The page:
Paris has perhaps a hundred streets like Rue Saint Dominique-hardly changed under the weight of history, full of surprises and special wonders, beckoning a walker to pick his or her way through its delights. These streets are the glory of Paris. To savor the city, a resident usually adopts a few close by. Rue Saint Dominique on the Left Bank of the Seine River happens to be my favorite.
The pissoir on Rue Saint Dominique, one of the few left in Paris, stands at the edge of a small park near the St. Clothilde Church. French composer Cesar Franck was the organist of the church from 1858 to 1890, and the park honors him with a statue. But the drivers who park their taxis on Rue Saint Dominique from time to time and rush to the green metal stalls probably do not know this.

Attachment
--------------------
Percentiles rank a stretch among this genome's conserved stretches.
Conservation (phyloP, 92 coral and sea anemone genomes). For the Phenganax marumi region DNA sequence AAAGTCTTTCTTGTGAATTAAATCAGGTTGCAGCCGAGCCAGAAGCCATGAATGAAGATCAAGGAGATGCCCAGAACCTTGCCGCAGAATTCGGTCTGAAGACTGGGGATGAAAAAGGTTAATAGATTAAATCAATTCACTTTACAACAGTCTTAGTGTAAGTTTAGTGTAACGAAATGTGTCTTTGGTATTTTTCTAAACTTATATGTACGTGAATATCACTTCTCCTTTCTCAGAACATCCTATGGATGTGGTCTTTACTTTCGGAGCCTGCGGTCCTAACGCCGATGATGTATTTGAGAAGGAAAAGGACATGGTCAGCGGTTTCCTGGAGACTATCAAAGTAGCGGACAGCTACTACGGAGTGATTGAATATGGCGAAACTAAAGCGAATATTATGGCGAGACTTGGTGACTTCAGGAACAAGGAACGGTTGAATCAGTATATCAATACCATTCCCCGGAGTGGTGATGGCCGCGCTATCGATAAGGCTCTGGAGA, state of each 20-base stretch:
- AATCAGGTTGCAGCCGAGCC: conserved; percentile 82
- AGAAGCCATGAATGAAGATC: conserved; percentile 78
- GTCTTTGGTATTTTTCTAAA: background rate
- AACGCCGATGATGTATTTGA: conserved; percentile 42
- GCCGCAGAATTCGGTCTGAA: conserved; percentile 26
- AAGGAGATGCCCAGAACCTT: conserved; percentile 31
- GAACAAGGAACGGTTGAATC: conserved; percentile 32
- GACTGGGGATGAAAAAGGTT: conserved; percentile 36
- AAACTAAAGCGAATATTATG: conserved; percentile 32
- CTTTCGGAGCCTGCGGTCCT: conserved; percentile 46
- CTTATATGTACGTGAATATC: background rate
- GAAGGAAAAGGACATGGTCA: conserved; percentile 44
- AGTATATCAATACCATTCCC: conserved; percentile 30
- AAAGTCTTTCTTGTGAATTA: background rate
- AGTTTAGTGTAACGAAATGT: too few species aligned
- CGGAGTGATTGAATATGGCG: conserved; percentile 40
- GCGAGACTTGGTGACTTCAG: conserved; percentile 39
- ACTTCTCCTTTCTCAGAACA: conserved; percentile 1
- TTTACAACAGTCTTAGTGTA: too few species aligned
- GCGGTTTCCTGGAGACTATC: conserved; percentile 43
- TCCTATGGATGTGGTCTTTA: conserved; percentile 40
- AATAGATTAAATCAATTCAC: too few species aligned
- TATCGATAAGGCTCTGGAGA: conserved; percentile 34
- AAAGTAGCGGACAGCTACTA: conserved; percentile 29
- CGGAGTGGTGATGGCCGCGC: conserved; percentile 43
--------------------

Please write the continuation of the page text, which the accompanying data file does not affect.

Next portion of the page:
After 11 city blocks, Rue Saint Dominique reaches its end at the Champs de Mars, the parade ground that is now the site of the Eiffel Tower. The tower stands like a giant over Rue Saint Dominique. The French writer Guy de Maupassant used to eat lunch in the tower. "It's the only place in town," he said, "where I don't have to see it."